Eyes Home > Ozurdex Uses
Ozurdex is often prescribed to treat macular edema and uveitis, conditions that cause swelling of the eye. It works by releasing a steroid medication into the eye, which reduces inflammation and helps bring down swelling. Unapproved uses of Ozurdex (also called off-label uses) include the treatment of diabetic macular edema.
Ozurdex® (dexamethasone intravitreal implant) is a prescription eye medication. It comes as an implant that contains dexamethasone, a medication that belongs to the corticosteroid class of medicines. Ozurdex is approved to treat the following eye conditions:
- Macular edema (swelling) caused by retinal vein occlusion (RVO), which is a blockage of the veins that carry blood out of the eye
- Uveitis (inflammation of the uvea).
The retina is the inner lining of the back part of the eye. It is lined with light-sensitive cells that are critical for vision. The macula is the center part of the retina and is responsible for clear, sharp vision. Macular edema is swelling of the macula.
Macular edema can occur for a variety of reasons. One of the things that can lead to macular edema is a blockage of the veins in the eye, or retinal vein occlusion.
Blood from the retina leaves the eye through the retinal vein. Retinal vein occlusion is the medical term used to describe a blockage of this vein. RVO can occur in either the small vessels that branch off the retinal vein (branch retinal vein occlusion) or in the main retinal vein (central retinal vein occlusion).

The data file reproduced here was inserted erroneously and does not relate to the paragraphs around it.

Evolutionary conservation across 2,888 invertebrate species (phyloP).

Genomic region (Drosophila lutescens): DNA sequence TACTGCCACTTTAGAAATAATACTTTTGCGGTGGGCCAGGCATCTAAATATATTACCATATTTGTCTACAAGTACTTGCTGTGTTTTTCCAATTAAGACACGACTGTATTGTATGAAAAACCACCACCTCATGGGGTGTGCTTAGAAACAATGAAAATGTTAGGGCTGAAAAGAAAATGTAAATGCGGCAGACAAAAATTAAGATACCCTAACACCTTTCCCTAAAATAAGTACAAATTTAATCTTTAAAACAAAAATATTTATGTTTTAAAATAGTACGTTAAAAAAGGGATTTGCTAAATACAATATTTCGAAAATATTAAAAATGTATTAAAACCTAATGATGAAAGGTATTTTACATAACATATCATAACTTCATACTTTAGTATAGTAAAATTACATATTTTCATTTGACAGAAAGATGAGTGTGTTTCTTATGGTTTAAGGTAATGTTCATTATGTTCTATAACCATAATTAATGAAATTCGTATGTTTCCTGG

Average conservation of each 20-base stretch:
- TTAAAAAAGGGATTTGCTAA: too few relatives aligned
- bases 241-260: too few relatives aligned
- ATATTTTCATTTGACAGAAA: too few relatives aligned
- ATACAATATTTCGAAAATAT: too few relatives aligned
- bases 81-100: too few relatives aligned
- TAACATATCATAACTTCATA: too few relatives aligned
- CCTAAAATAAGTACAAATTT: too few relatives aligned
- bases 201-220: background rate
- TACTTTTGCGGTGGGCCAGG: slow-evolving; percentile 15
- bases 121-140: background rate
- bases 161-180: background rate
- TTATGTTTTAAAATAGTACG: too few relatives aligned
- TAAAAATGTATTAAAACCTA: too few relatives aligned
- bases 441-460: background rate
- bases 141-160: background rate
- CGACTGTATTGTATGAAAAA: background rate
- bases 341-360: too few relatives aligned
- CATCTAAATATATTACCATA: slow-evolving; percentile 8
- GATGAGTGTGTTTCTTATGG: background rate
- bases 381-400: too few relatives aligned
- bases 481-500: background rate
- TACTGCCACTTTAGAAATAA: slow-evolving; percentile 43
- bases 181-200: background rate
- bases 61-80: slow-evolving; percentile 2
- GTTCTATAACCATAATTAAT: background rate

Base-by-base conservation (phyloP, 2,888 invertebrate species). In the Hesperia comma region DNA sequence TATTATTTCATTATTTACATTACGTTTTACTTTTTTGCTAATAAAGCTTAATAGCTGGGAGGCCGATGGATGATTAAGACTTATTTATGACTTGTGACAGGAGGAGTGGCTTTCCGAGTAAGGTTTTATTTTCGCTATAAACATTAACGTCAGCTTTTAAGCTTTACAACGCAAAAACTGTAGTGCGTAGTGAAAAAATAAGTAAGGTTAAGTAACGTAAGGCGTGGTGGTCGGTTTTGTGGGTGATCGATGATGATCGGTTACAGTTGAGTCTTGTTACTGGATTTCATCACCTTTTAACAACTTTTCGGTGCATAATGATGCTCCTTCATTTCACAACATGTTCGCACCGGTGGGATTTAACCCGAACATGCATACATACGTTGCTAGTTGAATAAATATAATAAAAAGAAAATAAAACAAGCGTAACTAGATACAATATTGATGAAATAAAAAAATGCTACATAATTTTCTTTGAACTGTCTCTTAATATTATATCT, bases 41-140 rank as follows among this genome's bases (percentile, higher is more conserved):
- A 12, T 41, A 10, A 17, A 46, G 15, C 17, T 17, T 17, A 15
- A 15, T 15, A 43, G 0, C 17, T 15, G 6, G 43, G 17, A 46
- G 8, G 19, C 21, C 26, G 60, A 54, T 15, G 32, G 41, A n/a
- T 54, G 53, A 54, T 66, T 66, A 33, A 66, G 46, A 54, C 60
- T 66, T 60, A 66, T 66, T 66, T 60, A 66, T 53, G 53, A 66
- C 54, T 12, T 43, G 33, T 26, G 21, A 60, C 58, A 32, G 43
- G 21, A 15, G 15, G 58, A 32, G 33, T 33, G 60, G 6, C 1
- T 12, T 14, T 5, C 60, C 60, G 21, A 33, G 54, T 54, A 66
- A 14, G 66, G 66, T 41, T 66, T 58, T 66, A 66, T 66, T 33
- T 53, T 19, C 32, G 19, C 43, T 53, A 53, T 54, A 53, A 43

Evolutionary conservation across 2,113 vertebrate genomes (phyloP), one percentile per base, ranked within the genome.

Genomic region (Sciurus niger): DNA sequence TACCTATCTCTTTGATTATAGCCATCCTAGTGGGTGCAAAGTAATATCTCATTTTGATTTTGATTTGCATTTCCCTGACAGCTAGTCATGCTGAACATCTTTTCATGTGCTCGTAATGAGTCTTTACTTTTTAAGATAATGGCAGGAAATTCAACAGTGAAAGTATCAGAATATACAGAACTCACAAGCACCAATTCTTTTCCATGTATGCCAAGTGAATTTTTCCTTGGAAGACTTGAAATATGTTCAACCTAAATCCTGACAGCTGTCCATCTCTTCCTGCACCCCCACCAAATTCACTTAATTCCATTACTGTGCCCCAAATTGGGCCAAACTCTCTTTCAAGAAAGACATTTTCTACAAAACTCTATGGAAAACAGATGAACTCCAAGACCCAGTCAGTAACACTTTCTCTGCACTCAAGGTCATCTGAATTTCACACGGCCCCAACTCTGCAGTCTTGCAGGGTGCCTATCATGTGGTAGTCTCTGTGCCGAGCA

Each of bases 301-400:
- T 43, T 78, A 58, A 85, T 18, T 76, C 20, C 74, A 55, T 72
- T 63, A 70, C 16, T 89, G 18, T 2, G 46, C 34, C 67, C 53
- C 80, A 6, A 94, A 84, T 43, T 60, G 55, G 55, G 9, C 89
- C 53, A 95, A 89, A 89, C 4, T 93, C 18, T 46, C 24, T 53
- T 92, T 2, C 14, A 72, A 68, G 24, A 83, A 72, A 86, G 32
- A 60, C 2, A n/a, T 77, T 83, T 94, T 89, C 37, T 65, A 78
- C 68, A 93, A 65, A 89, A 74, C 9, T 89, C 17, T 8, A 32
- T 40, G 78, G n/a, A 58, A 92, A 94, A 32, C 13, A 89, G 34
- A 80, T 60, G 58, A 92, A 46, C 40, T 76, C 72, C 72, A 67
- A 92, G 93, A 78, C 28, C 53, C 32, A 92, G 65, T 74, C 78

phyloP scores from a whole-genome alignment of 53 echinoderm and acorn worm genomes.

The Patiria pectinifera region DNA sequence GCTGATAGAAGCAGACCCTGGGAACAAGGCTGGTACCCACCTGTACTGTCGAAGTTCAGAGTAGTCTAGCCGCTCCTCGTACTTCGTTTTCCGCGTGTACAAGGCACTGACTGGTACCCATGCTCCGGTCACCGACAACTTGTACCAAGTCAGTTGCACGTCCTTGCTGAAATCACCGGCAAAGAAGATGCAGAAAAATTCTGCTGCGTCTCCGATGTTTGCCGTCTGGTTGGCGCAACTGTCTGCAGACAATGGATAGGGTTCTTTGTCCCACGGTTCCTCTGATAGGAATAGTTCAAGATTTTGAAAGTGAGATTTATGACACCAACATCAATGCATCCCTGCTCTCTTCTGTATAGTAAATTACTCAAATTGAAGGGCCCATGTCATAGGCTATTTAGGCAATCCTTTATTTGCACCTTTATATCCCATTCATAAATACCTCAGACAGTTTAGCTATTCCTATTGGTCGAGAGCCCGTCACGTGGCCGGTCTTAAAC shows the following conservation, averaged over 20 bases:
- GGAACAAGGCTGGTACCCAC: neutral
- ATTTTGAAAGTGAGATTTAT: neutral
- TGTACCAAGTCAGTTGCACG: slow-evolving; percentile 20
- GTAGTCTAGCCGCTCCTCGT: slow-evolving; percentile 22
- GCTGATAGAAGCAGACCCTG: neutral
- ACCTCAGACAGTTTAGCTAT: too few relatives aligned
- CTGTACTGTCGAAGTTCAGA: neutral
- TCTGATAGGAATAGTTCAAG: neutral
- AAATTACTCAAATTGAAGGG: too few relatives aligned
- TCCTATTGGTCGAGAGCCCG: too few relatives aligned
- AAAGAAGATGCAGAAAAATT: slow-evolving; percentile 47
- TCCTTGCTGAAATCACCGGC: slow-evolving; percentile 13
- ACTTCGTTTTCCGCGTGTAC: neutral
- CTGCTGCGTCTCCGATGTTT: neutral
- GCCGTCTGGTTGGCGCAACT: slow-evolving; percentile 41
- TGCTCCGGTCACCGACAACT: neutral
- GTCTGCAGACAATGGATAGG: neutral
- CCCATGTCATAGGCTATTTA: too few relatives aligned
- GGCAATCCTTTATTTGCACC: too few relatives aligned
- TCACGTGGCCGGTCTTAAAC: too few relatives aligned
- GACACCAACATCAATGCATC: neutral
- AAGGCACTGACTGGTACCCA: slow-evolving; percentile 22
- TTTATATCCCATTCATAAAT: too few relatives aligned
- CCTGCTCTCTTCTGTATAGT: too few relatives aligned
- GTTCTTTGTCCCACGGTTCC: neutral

When RVO occurs, blood does not flow out of the eye as it normally would. As a result, the surrounding tiny blood vessels (capillaries) may become damaged, leading to swelling of the retina and macula and problems with vision. RVO can take months to heal and, if left untreated, can cause permanent vision loss.
Ozurdex is used to treat macular edema caused by either branch or central retinal vein occlusion. It reduces macular swelling, which may help improve some of the vision loss from RVO.
In clinical studies, 20 to 30 percent of people given Ozurdex had improved vision (at least a three-line improvement on the eye chart) in the first two months after receiving the injection. The improvement in vision lasted about one to three months.